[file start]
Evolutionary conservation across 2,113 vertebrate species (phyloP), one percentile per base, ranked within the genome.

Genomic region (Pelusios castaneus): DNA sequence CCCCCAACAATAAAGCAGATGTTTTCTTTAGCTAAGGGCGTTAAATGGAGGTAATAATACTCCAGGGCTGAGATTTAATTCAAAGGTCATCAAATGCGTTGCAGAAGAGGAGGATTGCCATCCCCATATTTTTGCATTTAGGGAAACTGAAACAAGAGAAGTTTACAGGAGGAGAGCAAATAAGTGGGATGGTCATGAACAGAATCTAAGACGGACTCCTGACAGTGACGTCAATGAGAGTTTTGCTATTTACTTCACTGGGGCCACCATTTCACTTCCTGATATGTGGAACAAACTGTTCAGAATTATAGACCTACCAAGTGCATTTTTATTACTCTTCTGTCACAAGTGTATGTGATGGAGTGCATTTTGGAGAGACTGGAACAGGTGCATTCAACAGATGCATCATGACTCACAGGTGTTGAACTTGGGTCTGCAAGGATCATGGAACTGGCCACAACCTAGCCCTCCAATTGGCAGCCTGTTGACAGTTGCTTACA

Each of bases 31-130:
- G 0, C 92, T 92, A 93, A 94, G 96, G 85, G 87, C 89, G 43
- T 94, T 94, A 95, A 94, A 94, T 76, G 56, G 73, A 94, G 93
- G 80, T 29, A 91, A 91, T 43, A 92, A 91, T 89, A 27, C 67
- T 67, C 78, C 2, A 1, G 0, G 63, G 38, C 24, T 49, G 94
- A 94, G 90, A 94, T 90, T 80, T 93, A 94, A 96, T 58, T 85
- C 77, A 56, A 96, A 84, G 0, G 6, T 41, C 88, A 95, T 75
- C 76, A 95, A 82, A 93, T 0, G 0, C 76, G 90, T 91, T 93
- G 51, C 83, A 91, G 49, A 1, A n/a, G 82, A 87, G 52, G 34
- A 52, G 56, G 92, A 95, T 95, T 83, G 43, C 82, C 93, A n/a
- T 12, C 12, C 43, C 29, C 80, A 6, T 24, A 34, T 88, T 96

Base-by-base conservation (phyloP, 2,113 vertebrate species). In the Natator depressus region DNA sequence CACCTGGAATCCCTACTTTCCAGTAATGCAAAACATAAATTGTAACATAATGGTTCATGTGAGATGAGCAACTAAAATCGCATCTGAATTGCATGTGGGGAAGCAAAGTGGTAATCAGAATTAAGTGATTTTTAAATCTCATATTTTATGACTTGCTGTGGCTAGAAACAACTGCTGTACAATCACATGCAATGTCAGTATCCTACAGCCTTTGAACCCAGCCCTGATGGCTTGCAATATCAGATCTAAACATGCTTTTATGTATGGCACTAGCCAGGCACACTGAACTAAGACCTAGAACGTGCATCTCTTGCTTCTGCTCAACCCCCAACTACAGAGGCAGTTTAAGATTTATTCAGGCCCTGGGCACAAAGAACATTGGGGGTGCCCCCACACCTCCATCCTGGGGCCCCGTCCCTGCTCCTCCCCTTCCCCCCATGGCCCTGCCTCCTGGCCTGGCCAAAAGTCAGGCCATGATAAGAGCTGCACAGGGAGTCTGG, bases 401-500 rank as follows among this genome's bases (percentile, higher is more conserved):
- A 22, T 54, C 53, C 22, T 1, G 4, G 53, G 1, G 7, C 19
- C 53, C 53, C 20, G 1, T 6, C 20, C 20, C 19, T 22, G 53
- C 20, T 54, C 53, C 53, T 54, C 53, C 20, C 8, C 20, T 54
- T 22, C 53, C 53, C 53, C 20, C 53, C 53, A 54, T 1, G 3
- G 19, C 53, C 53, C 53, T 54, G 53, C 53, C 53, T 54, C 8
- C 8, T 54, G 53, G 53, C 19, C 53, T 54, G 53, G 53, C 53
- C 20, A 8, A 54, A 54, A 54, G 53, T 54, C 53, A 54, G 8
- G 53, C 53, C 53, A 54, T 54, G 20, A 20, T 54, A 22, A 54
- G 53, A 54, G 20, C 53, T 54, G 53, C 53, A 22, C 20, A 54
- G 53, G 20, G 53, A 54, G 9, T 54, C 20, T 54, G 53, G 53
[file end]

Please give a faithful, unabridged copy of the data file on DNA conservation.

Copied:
Evolutionary conservation across 2,113 vertebrate species (phyloP), one percentile per base, ranked within the genome.

Genomic region (Pelusios castaneus): DNA sequence CCCCCAACAATAAAGCAGATGTTTTCTTTAGCTAAGGGCGTTAAATGGAGGTAATAATACTCCAGGGCTGAGATTTAATTCAAAGGTCATCAAATGCGTTGCAGAAGAGGAGGATTGCCATCCCCATATTTTTGCATTTAGGGAAACTGAAACAAGAGAAGTTTACAGGAGGAGAGCAAATAAGTGGGATGGTCATGAACAGAATCTAAGACGGACTCCTGACAGTGACGTCAATGAGAGTTTTGCTATTTACTTCACTGGGGCCACCATTTCACTTCCTGATATGTGGAACAAACTGTTCAGAATTATAGACCTACCAAGTGCATTTTTATTACTCTTCTGTCACAAGTGTATGTGATGGAGTGCATTTTGGAGAGACTGGAACAGGTGCATTCAACAGATGCATCATGACTCACAGGTGTTGAACTTGGGTCTGCAAGGATCATGGAACTGGCCACAACCTAGCCCTCCAATTGGCAGCCTGTTGACAGTTGCTTACA

Each of bases 31-130:
- G 0, C 92, T 92, A 93, A 94, G 96, G 85, G 87, C 89, G 43
- T 94, T 94, A 95, A 94, A 94, T 76, G 56, G 73, A 94, G 93
- G 80, T 29, A 91, A 91, T 43, A 92, A 91, T 89, A 27, C 67
- T 67, C 78, C 2, A 1, G 0, G 63, G 38, C 24, T 49, G 94
- A 94, G 90, A 94, T 90, T 80, T 93, A 94, A 96, T 58, T 85
- C 77, A 56, A 96, A 84, G 0, G 6, T 41, C 88, A 95, T 75
- C 76, A 95, A 82, A 93, T 0, G 0, C 76, G 90, T 91, T 93
- G 51, C 83, A 91, G 49, A 1, A n/a, G 82, A 87, G 52, G 34
- A 52, G 56, G 92, A 95, T 95, T 83, G 43, C 82, C 93, A n/a
- T 12, C 12, C 43, C 29, C 80, A 6, T 24, A 34, T 88, T 96

Base-by-base conservation (phyloP, 2,113 vertebrate species). In the Natator depressus region DNA sequence CACCTGGAATCCCTACTTTCCAGTAATGCAAAACATAAATTGTAACATAATGGTTCATGTGAGATGAGCAACTAAAATCGCATCTGAATTGCATGTGGGGAAGCAAAGTGGTAATCAGAATTAAGTGATTTTTAAATCTCATATTTTATGACTTGCTGTGGCTAGAAACAACTGCTGTACAATCACATGCAATGTCAGTATCCTACAGCCTTTGAACCCAGCCCTGATGGCTTGCAATATCAGATCTAAACATGCTTTTATGTATGGCACTAGCCAGGCACACTGAACTAAGACCTAGAACGTGCATCTCTTGCTTCTGCTCAACCCCCAACTACAGAGGCAGTTTAAGATTTATTCAGGCCCTGGGCACAAAGAACATTGGGGGTGCCCCCACACCTCCATCCTGGGGCCCCGTCCCTGCTCCTCCCCTTCCCCCCATGGCCCTGCCTCCTGGCCTGGCCAAAAGTCAGGCCATGATAAGAGCTGCACAGGGAGTCTGG, bases 401-500 rank as follows among this genome's bases (percentile, higher is more conserved):
- A 22, T 54, C 53, C 22, T 1, G 4, G 53, G 1, G 7, C 19
- C 53, C 53, C 20, G 1, T 6, C 20, C 20, C 19, T 22, G 53
- C 20, T 54, C 53, C 53, T 54, C 53, C 20, C 8, C 20, T 54
- T 22, C 53, C 53, C 53, C 20, C 53, C 53, A 54, T 1, G 3
- G 19, C 53, C 53, C 53, T 54, G 53, C 53, C 53, T 54, C 8
- C 8, T 54, G 53, G 53, C 19, C 53, T 54, G 53, G 53, C 53
- C 20, A 8, A 54, A 54, A 54, G 53, T 54, C 53, A 54, G 8
- G 53, C 53, C 53, A 54, T 54, G 20, A 20, T 54, A 22, A 54
- G 53, A 54, G 20, C 53, T 54, G 53, C 53, A 22, C 20, A 54
- G 53, G 20, G 53, A 54, G 9, T 54, C 20, T 54, G 53, G 53